After the Grand Guignol horror of William Castle’s lurid 13 Ghosts, time to go down a more subtle avenue with the 1961 British horror classic The Innocents.  Based on the Henry James novella The Turn of the Screw, this atmospheric slice of haunted gothic is a direct influence on the mood and look of the Nicole Kidman vehicle The Others and its claws are also in any number of other films that use chills and suggestion rather than shock and awe to fray the audiences nerves.

A young governess played by Deborah Kerr becomes convinced the house and grounds of the house where she works are haunted when her two charges start behaving oddly. The Innocents is more in line with a classic round the campfire ghost yarn or the chilling horror plays the BBC used to produce for Christmas in its golden era.

Although not a massive hit with audiences at the time (but then, neither was The Wizard of Oz… Or It’s A Wonderful Life), the film has grown in stature over the years and is now pretty much the benchmark for how to create a faultless haunted house movie. Martin Scorsese rates this film, placing The Innocents on his list of the 11 scariest horror films of all time while Time Out rates it 18th in it’s list of the 100 greatest British films.

Any horror fans and indeed any serious lover of cinema should watch this film and see how many genre rules are nailed down…

Break-out horror movie smash of the year that has been electrifying hardened genre fans and non-horror fans alike, “The Pact” combines the supernatural terrors of “Paranormal Activity” with the tense atmospherics of a serial killer thriller to create a unique, modern-day take on the classic ghost story.

And it’s out on October 1st! Pre-order yours here.

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“One of the most memorable horror films of the year.”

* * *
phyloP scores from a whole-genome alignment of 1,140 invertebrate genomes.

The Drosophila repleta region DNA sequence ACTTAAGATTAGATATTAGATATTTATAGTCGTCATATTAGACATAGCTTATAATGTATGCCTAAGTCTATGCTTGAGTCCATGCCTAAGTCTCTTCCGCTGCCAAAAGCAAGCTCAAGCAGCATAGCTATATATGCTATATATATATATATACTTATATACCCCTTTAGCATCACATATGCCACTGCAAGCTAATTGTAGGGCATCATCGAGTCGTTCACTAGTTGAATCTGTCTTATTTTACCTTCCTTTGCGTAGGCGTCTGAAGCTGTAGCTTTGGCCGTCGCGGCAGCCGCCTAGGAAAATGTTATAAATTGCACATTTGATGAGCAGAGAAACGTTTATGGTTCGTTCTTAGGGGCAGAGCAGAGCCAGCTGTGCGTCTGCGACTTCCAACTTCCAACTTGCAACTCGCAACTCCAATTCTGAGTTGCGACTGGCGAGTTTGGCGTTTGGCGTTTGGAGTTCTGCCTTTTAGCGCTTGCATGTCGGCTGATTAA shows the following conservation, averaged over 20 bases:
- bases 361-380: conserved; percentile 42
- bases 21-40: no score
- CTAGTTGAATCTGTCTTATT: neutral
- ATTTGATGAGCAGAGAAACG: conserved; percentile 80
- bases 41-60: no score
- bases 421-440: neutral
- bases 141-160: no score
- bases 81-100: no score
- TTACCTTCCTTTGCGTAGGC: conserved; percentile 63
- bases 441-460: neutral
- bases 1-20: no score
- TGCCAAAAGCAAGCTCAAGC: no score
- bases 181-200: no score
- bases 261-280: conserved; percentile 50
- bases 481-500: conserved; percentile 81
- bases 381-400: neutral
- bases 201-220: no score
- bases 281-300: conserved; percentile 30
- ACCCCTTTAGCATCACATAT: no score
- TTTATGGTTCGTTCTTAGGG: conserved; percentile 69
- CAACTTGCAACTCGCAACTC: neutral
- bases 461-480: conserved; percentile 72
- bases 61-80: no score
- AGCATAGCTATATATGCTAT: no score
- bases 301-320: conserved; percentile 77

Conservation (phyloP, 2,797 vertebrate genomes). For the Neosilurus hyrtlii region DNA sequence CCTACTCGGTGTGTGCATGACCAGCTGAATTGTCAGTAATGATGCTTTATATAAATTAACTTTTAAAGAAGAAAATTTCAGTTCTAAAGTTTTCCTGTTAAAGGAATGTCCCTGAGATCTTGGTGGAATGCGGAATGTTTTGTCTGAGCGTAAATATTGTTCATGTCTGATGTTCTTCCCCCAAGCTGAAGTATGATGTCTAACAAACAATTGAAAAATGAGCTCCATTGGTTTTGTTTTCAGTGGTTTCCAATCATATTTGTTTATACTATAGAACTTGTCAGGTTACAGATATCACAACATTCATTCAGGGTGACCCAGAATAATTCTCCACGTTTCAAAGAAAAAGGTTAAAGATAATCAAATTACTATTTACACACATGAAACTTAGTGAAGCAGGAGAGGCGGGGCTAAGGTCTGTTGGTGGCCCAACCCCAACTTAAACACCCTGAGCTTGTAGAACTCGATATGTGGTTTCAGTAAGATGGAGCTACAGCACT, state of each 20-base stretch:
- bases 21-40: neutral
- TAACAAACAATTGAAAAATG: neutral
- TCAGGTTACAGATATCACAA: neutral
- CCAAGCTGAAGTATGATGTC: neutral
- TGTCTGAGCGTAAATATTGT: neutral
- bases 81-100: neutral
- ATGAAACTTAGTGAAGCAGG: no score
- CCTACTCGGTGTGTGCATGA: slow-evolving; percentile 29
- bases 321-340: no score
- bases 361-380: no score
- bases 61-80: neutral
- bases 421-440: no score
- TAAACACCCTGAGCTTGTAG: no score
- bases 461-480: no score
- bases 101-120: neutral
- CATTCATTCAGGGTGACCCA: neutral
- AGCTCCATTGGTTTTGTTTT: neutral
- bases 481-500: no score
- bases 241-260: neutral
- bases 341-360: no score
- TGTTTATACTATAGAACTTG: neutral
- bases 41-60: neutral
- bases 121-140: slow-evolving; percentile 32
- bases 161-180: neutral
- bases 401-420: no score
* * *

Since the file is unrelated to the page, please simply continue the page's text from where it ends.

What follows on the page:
Dread Central

Opens in UK cinemas 05 Oct 2012

The producer of “Insidious” and “Paranormal Activity” delivers a chilling horror like no other with a movie that is being hotly tipped as the most effective edge-of-your-seat cinematic experience of the year.

Producer Jason Blum (Insidious; Paranormal Activity1, 2 and 3), co-writer/director Scott Derrickson (The Day The Earth Stood Still; The Exorcism Of Emily Rose; Hellraiser: Inferno) and stars Ethan Hawke (Daybreakers; Assault On Precinct 13; Before Sunset), Vincent D’Onofrio (Chained; Staten Island; Brooklyn’s Finest), James Ransome (Treme; Generation Kill; Prom Night) and Fred Dalton Thompson (Law & Order).

Desperately in need of a best seller to revive his struggling career, true crime writer Ellison (Ethan Hawke), moves his family to the scene of his most recent story; the unsolved, gruesome murder of a loving, happy suburban family.
Shunned by the local community and strained by his obligations to his family, the discovery of a batch of home movies in the attic offers Ellison shocking proof to the crime he is investigating. Ellison notices the same unidentified figure appearing in each of the 8mm films, leaving him convinced that all the incidents are linked by a truly bizarre connection. As his investigations uncover the terrifying truth he starts to lose his grip on reality and it soon becomes clear that he is placing his own family in harm’s way.


It’s like “8MM” meets “The Shining”. A supremely creepy horror, full of dread, shocking images and almost unbearable tension, this one is pretty much guaranteed to give audiences nightmares. It also features a superb central performance by Ethan Hawke.

“An extremely effective horror feature; one that creates its own highly original mythology, and wholeheartedly terrifies from start-to-finish.” –

“A dark and stormy horror movie of the Stephen King variety… the supernatural figures are among the scariest to appear in an American horror movie since ‘The Grudge’.” –

“An incredibly classy production… not only is it skilfully shot, with truly chilling found footage, but the score is a masterpiece of electronic dread.” – Sound On Sight

“A deeply frightening horror film that takes its obligation to alarm very seriously. If this isn’t the most disquieting movie I see in 2012, I don’t know if I’ll be able to handle whatever is.” –

“A hair-raising descent into terror that evokes the spirit of horror classics like ‘The Changeling’ or ‘The Amityville Horror’.” –

“The scares are not just intense but unyielding in this compelling horror yarn.” – Variety

“Admirably intense… ‘Sinister’ is just a bad-ass little horror flick.” –

Impressive in its restraint at its quieter moments, and powerfully disturbing at its nastiest… a darkly entertaining terror tale.” –



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